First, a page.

Have you ever wondered…
… Why so many industry related websites seem to offer bland re-hashing of the news?
… Why too many social media accounts seem to republish articles on current affairs, but don’t seem to have an underlying business?
… Isn’t social media supposed to be about networking? Why do so many accounts post generic job placings or ‘special offers’?
CV ‘Fishing expeditions’…
There is one thing that these types of ventures all have in common – a job vacancy posting and a place to upload your CV.
Lets ask a couple of questions:
Q) Is there anyone at these companies actually looking at your CV and trying to match it with an employer?
A) Most people with industry experience wouldn’t be surprised that the answer is a definite ‘No’.
Q) So what’s the big fuss then, surely these companies are well connected with employers and have your career interest in mind?
A) Er, also ‘No’. The majority of sites that are in the business of harvesting CV’s have one goal in mind – to gather as large a database as they possibly can. The content of such databases are irrelevant, however their value is directly proportional to the number of CV’s held.
You might be thinking, surely that doesn’t make a lot of sense, why would a company want your CV if they haven’t got a job in mind? Especially if they’re not going to bother to even read it, and they’re certainly not go to follow up with a courtesy Email or phone call to find out more about you?
CV Harvesting as a business in itself
The answer is simple. CV’s are big money in the right hands. The size of a CV database is directly proportional to the interest by advertisers. A large database can also be highly profitable as a result of opening up that information to others, through renting or selling access.
Another important question:
Q) So what’s the danger in that – good employers might get to see my CV?
A) That’s not how it works. Good employers can get their own CV’s, and besides most employers use quality recruitment agencies to find those hard-to-get candidates. Once your CV is in the hands of someone else, and their terms and conditions do not explicitly say that they won’t, you can bet that your CV will be sold on, not individually but in batches of thousands. Enter the CV harvesters.
So a third party, perhaps several third parties now have access to your CV. They will have paid for this privilege so you can bet that they won’t simply add it to their collection. Like all good harvesters they need to cultivate, harvest and then sell their product.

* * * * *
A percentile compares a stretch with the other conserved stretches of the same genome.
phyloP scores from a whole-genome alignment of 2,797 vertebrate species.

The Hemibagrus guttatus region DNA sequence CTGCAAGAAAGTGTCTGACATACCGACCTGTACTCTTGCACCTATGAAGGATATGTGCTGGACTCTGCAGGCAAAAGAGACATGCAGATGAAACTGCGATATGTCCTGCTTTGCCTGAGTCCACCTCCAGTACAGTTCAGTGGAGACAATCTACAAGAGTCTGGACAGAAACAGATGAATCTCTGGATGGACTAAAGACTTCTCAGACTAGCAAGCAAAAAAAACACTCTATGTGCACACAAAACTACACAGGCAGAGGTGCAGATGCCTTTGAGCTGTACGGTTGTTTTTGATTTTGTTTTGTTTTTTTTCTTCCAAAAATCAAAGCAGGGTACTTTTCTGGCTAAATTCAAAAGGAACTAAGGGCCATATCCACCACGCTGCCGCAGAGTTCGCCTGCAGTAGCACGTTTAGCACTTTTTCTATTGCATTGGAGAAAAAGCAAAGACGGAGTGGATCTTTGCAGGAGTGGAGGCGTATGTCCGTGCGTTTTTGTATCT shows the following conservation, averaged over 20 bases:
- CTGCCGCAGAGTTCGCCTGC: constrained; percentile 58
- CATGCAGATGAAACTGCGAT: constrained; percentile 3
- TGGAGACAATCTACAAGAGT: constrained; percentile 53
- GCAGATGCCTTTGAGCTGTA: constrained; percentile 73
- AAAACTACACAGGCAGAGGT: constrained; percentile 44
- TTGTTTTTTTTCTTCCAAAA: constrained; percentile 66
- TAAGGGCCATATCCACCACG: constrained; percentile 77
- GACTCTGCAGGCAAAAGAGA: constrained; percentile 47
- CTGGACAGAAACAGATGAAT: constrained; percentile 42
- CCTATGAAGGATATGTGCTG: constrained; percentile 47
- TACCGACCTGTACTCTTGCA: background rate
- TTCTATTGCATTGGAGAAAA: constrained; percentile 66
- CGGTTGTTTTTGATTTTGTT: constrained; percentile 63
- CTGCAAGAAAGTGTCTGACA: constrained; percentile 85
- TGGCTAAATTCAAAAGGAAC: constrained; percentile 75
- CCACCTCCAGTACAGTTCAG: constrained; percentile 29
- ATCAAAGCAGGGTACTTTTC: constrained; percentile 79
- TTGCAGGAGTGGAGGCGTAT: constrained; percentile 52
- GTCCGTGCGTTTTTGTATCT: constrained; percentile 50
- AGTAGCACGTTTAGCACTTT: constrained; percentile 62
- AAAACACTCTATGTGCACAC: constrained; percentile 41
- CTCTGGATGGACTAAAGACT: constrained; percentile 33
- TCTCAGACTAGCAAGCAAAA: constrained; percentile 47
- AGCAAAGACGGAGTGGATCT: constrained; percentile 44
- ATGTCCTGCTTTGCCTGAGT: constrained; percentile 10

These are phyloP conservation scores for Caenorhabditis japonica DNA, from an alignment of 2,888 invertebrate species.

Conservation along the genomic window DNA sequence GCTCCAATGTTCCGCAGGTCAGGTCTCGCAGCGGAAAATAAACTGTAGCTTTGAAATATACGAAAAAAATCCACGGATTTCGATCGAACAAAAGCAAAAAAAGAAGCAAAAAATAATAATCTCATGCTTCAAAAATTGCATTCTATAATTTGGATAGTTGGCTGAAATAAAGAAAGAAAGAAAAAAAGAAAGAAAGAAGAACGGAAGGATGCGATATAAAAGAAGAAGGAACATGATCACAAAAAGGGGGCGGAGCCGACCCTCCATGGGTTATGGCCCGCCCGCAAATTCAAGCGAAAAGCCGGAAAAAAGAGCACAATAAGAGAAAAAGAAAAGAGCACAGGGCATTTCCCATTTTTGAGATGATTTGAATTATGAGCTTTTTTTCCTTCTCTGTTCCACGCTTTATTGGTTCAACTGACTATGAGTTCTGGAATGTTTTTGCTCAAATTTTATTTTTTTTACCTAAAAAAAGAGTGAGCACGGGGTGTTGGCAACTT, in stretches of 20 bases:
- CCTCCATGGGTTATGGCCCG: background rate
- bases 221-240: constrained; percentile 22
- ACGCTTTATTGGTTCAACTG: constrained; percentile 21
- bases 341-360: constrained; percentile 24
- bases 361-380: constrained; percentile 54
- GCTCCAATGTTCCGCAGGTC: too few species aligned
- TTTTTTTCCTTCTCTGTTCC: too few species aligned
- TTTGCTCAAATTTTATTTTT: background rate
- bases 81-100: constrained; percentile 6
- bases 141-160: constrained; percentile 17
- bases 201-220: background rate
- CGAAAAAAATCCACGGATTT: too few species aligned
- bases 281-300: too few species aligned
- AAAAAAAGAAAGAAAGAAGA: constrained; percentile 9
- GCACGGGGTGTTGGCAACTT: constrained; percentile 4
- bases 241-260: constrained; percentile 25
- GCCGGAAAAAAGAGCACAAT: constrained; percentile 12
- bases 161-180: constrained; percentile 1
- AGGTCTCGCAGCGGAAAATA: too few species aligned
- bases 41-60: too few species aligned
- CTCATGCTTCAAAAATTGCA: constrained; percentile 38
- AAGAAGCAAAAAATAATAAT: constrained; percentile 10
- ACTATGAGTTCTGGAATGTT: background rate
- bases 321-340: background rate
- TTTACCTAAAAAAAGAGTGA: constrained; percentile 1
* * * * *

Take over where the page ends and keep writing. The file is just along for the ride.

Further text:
They need a payback, so they need to be creative. They don’t know you, you don’t know them, there’s no relationship or contract, so it’s easy to see how the situation can be exploited.
What can end up happening is that your CV, (often an outdated version), is presented for a job you never personally knew about.
Here is the problem:
The danger with such practices might not be immediately obvious, but just pause for a moment and think about the potential consequences.
– Most people fine-tune their CV according to the specific job they’re applying for, an essential part of any application to ensure you stick out from the crowd. Unless you’ve agreed up-front what format your CV will have for an application then this opportunity is lost.
– Some employers have a minimum set period (6 months – 2 years) which must elapse after an unsuccessful job application, and before another application can be submitted.
– Many employers honour a principle of ‘first introduction’; where the recruiter that first introduces you effectively prohibits any other recruiters from approaching the employer with your CV. This can mean that you’re locked in with a recruiter that you didn’t even know.
– Multiple recruiters can be simultaneously running similar practices; therefore your CV could be hitting the desk for a job application, unbeknown to yourself, from several different recruiters. The employer might assume that you had a hand in this process.
On a closing note it is essential that your read the small print on any recruiting or social media website to understand what you are actually agreeing to prior to uploading your CV. Read the terms and conditions carefully prior to submitting. Look out for phrases similar to the following and you’ll know that your CV is not going to be kept private, but will instead be sold on:
– “You grant company x its affiliated companies”.
– “Transferable right and license, to edit and adapt your work”.
– “Post your work”.
– “Make your work available to end users”.
Guard your CV in the same way as your career in general. This will help maximise the percentage chance of you getting the right job placements at the time when you need them.